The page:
Rescuers continued to pull some survivors out of the rubble on Saturday, five days after the tremors of the first earthquake struck Syria and Turkey, but hopes were fading for many more to be found.
Monday’s 7.8-magnitude earthquake is Turkey’s most devastating since 1939 and the death toll continues to rise. The death toll exceeded 21,000 in Turkey as of 20:00 GMT, and more than 3,500 others were confirmed dead in Syria, as the overall toll surpassed 25,000.
Reporting from Antakya, Al Jazeera’s Bernard Smith said that despite the overwhelming level of destruction in the capital of Turkey’s Hatay province, there was still a glimmer of hope.
“We are in the 135th hour now since the earthquakes, but there is still some hope. In the 132nd hour, a toddler was rescued, and a couple of hours before that, a man and woman were rescued alive. The search for survivors has not stopped,” said Smith.
He added the government plans to reopen the airport in the city within 24 hours.
“The airport runway was badly damaged. They said they are about to re-tarmac. This will be essential for relief flights. The need is so desperate for aid,” said Smith.
Turkish President Recep Tayyip Erdogan, facing questions about earthquake planning and response time, has said authorities should have reacted faster.
Volunteers in Antakya have said ransacking was adding to their daunting task.
Erdogan said he would take tough measures against looters.
“We’ve declared a state of emergency,” he said during a visit to the disaster zone. “It means that, from now on, the people who are involved in looting or kidnapping should know that the state’s firm hand is on their backs,” he said.
One resident said he witnessed looting in the first days after Monday’s earthquake before leaving the city for a village.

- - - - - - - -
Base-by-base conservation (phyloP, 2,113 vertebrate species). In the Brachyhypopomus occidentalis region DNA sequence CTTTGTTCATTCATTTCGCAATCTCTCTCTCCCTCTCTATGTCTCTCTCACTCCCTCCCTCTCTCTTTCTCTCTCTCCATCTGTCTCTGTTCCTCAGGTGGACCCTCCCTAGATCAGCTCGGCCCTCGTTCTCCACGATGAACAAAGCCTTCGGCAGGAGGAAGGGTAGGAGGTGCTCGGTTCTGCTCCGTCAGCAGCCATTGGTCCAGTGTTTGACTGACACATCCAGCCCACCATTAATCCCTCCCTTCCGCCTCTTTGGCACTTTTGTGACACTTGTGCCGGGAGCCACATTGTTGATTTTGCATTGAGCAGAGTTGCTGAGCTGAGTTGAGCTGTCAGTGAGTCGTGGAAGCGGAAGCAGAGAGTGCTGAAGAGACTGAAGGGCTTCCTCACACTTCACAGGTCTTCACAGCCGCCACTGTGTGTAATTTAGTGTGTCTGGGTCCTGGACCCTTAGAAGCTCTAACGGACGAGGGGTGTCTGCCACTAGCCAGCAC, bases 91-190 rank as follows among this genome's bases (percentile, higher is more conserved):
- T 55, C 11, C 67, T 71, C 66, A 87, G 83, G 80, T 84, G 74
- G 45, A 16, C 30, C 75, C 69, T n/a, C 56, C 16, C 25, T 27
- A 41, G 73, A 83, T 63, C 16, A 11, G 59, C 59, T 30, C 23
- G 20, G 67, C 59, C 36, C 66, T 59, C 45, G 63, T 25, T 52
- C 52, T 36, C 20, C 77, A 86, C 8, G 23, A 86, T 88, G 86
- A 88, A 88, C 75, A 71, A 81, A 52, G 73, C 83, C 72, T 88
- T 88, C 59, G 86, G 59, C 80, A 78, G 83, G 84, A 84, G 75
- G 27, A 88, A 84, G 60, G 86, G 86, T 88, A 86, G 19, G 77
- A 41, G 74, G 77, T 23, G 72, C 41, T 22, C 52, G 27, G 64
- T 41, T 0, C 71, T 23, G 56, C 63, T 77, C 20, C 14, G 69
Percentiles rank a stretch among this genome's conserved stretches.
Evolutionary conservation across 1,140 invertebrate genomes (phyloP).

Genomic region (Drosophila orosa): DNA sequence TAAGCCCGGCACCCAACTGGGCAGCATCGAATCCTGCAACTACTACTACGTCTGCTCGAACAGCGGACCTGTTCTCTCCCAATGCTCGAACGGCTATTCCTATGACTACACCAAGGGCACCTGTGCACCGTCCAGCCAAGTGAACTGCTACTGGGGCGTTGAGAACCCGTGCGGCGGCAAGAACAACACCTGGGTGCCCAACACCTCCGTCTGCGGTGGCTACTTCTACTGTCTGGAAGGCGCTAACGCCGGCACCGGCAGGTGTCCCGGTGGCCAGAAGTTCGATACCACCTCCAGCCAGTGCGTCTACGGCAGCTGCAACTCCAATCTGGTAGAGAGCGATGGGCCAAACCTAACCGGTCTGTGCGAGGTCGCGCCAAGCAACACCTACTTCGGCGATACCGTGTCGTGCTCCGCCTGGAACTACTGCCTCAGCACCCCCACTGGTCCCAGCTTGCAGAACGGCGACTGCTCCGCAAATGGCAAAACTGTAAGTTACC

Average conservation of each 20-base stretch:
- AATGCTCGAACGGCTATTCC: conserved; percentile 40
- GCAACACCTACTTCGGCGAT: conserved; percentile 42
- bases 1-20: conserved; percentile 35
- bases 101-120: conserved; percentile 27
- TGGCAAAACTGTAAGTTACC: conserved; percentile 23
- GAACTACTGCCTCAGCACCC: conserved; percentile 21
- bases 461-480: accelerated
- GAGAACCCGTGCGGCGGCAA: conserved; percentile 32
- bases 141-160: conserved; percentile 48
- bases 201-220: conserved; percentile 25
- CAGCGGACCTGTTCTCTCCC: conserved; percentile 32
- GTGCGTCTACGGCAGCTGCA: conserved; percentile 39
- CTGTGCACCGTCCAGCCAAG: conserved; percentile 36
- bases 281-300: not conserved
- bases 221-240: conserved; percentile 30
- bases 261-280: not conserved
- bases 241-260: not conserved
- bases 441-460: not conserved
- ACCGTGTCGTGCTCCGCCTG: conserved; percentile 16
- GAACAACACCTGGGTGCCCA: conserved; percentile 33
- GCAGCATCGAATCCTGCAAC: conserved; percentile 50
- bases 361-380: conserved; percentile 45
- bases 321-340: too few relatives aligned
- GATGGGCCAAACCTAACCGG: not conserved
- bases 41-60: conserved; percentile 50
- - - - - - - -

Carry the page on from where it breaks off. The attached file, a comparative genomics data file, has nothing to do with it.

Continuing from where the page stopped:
“People were smashing the windows and fences of shops and cars,” said Mehmet Bok, 26, now back in Antakya and searching for a work colleague in a collapsed building.
Forty-eight looters have been arrested by Turkish authorities, state media said. The suspects were held in eight different provinces as part of investigations into looting.
Some rescue organizations also said that clashes between people have led to the suspension of their work.
On Saturday, two German rescue and aid groups suspended operations, citing security concerns amid reports of gunfire. An Austrian team also briefly suspended work before resuming.
Millions homeless: UN
In Syria, the United Nations said up to 5.3 million people may be homeless after the earthquakes, while nearly 900,000 people are in urgent need of hot food in Turkey and Syria.
In the rebel-held enclave of northwest Syria that suffered the country’s worst damage from the earthquake but where relief efforts are complicated by civil war, very little aid had entered despite a pledge from Damascus to improve access.
Turkey also said it is working to open two new routes into rebel-held parts of Syria.
In Turkey, about 80,000 people were being treated in hospital, and 1.05 million others left homeless by the earthquakes were in temporary shelters, Turkey said.
Among those being treated were 16 infants who were transferred from the epicenter of the earthquake, Kahramanmaras, to the capital city, Ankara, by the Turkish authorities.
“All of them have been identified, but the authorities have not been able to reach their families,” reported Al Jazeera’s Sinem Koseoglu from Ankara.
“As these babies fight for their lives in the ICU, the authorities search for their families,” she said.
The premature babies will remain in the intensive care unit until they are stronger. The rest will be attended by foster mothers appointed by the government.
“The babies are in good shape,” said Ferit Kulal, a chief physician at the hospital where the babies have been taken. “One of the babies was born at 28 weeks and another at 33. Following the completion of their examinations, we will plan their discharge,” he said.